Serving the Fullerton Community Since 1922

The Hornet

The Hornet

Serving the Fullerton Community Since 1922

The Hornet

If the Department of Veteran’s Affairs isn’t cutting it, then these groups can help


The USMC Color Guard waiting to parade the colors at the Fullerton College Veteran’s Week opening ceremony. Photo by Ian Barr

By: Otis McReah

When I left the military I was eager to embrace the world. I put the blinders on and charged fearlessly toward goals I didn’t even have. But I kept wondering why I was ending up back at my starting point.

Then I thought there must be something more serious going on. My nerves were shot. When I was enlisted and not feeling well, I went on sick call to the ship’s doctor. Now, the Department of Veterans Affairs was the new Doc. 

When I went to the VA’s mental health clinic, they told me that I was somewhere between bi-polar and schizo-effective, so I did what I did when Doc would tell me what was wrong—I took their word for it and went back to what I was doing. The problem here was that I was no longer in a world that spanned all of 509 feet with nothing to do but work, sleep and read. 

Going about your business when you are not doing well is a band-aid we are constantly applying and reapplying in the military. But if the wound is deep and infected that wound won’t heal and you need to get real help. For me, all those wounds that I kept putting band-aids on really started to fester when I left. Self-medicating every time you hit a port is a practice you learn on deployment. Then I learned it doesn’t work so well when you get out and you are permanently in port.

If any of my situation sounds familiar to the reader, the best advice I can give you is not to let your pride guide you. Don’t allow yourself to neglect resources and don’t be too proud to seek them out. Ask other veterans. Look for vets that are doing well and moving forward and ask them if they’ll share their stories and advice with you. If the services at the VA aren’t doing enough for you, there are other resources available.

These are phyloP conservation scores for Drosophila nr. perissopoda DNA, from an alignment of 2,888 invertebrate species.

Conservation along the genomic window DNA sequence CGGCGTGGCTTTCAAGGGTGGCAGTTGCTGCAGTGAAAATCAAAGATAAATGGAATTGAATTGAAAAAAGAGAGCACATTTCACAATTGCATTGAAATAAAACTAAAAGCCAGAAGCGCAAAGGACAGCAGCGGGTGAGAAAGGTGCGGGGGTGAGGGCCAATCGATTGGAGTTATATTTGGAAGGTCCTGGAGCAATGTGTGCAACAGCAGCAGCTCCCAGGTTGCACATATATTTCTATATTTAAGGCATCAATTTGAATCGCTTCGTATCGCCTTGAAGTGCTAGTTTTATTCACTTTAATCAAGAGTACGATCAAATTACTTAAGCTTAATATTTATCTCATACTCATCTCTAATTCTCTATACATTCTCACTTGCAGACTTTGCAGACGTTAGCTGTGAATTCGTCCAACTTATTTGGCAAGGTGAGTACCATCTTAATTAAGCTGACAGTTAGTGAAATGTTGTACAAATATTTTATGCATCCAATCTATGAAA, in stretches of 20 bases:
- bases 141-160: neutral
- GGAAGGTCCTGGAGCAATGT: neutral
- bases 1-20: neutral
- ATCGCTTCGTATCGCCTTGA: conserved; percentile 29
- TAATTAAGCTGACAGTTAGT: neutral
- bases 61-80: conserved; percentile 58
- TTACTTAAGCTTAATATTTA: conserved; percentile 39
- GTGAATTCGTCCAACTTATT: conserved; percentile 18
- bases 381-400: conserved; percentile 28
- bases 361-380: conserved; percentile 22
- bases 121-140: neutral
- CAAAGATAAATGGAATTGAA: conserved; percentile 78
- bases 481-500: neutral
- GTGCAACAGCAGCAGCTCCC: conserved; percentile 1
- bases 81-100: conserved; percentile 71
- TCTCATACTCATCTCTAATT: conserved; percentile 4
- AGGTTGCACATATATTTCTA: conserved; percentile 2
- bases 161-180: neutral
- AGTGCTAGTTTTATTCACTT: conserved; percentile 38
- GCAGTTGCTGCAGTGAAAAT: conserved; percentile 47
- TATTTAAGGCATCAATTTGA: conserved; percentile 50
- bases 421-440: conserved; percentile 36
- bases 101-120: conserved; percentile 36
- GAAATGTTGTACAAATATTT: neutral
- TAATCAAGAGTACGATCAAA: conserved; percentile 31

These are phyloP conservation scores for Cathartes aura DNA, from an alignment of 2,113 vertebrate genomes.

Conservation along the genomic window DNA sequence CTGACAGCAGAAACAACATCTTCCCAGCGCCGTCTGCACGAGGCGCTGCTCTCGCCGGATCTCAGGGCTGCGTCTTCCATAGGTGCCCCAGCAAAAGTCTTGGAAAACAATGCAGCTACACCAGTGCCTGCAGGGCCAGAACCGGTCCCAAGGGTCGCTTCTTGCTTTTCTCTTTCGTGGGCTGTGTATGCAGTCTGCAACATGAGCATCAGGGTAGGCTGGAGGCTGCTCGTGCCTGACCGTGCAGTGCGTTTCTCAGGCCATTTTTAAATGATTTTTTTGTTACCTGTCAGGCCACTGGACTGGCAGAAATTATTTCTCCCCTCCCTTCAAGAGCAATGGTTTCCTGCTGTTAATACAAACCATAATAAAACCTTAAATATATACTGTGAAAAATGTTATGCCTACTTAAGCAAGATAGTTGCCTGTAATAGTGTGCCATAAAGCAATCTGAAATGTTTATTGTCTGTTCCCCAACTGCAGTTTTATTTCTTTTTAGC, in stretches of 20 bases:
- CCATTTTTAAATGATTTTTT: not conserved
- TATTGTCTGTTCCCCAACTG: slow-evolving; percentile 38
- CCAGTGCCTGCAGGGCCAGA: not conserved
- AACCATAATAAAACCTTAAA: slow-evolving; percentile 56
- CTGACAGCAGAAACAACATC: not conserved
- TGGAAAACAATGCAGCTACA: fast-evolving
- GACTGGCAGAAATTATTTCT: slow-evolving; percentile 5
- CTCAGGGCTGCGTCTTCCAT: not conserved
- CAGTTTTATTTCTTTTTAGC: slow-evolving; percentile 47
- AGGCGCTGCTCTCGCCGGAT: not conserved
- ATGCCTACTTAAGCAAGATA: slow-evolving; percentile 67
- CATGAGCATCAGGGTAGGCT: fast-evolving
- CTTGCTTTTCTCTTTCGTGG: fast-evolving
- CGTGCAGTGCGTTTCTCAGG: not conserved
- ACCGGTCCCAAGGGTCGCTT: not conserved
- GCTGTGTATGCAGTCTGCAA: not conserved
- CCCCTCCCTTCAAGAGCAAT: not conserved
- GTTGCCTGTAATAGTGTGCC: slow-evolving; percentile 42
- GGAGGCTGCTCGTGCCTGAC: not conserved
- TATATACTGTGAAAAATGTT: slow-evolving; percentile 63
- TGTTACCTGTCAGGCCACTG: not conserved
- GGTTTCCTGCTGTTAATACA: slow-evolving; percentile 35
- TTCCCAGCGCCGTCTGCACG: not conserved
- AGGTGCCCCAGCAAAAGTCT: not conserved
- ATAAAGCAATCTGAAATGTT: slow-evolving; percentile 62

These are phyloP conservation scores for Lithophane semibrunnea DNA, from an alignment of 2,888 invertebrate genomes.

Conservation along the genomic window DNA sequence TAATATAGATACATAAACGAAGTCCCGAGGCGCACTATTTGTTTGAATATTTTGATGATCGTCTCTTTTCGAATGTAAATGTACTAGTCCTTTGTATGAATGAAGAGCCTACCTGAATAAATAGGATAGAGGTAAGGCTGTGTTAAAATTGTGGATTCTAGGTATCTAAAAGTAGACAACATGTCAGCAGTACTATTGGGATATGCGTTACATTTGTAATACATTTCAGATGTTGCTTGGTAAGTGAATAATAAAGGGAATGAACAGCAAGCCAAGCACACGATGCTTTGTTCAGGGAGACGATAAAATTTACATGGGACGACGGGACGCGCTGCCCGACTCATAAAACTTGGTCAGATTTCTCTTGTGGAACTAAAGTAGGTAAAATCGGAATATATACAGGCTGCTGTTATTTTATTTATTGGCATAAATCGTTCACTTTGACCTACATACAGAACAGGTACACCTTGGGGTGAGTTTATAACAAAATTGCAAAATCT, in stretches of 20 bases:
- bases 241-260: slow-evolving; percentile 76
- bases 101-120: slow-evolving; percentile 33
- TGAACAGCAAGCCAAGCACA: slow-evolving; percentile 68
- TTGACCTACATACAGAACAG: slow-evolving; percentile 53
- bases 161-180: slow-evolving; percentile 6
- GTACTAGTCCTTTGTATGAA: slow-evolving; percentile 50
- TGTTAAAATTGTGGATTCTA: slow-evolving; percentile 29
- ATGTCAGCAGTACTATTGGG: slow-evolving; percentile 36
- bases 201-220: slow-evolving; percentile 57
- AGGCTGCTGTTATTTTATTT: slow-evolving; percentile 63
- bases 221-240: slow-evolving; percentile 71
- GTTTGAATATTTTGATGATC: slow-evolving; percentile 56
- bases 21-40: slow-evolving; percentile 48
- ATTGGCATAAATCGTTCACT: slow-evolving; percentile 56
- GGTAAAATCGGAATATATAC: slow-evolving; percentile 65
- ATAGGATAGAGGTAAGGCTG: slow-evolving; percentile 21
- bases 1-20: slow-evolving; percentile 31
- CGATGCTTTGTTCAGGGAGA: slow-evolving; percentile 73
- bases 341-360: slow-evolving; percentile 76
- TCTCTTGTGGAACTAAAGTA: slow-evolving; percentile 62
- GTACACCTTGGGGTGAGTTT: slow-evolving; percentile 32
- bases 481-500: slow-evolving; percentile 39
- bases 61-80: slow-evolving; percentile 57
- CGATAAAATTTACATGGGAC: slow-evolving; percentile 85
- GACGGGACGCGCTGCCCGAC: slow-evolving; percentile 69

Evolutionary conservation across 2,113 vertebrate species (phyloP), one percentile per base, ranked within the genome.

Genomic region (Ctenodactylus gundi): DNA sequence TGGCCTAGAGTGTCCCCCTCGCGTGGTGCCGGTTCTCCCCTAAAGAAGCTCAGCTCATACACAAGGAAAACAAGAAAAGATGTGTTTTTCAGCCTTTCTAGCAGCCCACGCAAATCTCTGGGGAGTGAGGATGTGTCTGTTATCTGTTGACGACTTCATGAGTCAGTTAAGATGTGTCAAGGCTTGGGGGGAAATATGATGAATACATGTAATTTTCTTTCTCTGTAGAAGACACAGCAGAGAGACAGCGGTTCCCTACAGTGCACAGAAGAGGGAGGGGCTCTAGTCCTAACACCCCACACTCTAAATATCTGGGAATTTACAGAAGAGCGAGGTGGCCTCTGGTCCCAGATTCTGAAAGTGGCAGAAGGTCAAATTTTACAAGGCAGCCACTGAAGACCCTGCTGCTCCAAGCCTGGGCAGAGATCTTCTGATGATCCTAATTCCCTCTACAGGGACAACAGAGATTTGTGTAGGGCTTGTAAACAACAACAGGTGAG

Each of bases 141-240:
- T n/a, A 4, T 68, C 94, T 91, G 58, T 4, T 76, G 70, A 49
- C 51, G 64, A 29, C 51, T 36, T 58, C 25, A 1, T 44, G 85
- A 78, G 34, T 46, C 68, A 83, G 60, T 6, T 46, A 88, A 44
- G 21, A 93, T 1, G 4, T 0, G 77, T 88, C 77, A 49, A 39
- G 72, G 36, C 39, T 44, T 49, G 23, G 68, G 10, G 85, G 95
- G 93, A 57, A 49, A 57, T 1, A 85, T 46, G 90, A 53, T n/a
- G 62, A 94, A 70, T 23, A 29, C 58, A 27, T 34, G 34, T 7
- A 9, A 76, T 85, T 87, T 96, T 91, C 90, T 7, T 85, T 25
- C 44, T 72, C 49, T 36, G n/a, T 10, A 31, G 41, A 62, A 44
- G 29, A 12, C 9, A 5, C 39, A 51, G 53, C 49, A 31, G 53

A temporary wall erected on the Fullerton College Campus memorializes the veterans of the Global War On Terror that did not survive the adjustment to civilian life. Photo by Ian Barr

Vet Centers

In 1979, Vet Centers were established by Congress with the goal of helping the many veterans that were struggling in the readjustment process. They provide individual and group counseling, bereavement counseling, and screening for mental illness and traumatic brain injury. They can also aid vets who struggle with navigating benefits available to us.

The Garden Grove Vet Center has a unique way of helping Veterans in crisis. Standard practice  at the VA is to call the police when someone is in crisis mode so they won’t hurt themselves or others. Sometimes this makes things worse, and the Vet Center in Garden Grove recognizes this. Instead of automatically calling the police, the Vet Center employs a Marine Corps veteran who is trained to help vets in crisis.

Warrior Scholar Project

In the military, we learn a form of discipline in the military that doesn’t translate directly to an academic environment for everyone. If you fall into the latter category, as I did, going to school may come with it’s struggles. 

Warrior Scholar Project was founded by three Yale classmates to aid veterans in the transition from military to student life. It brings veterans to Ivy League schools such as Harvard, Yale and Cornell for a couple of weeks and offers programs in Humanities, STEM (Science and Mathematics) and markets/business ventures. 

The program is 100% free and includes lodging and meals. The only thing you need to provide is the transportation, and the school you are already attending be able to foot the bill for that.

American Legion

Operation Comfort Warrior is a program started by the American Legion to provide disabled veterans with comfort items. The VA’s budget doesn’t cover certain items can play a vital role in therapy for vets coping with injuries and wounds sustained in service to their country.

The program is donation based and provides items necessary for occupational therapy and rehabilitation. If you think you might qualify for this program you can apply through the American Legion’s website. 

The Worth Saving Task Force is another of the American Legion’s programs and it is intended to help women veterans get access to gender-specific healthcare and connect them with additional resources, such as childcare and counseling for trauma related to sexual assault experienced in the military.

Mission Continues

Mission Continues operates on the idea that there are vets (and non-vets) who want to help, and there are communities out there that need the help. They send out teams to perform such tasks as renovating schools, cleaning up parks and community areas and building playgrounds. It fosters camaraderie among veterans and is also a great way for civilians to contribute to the veteran community.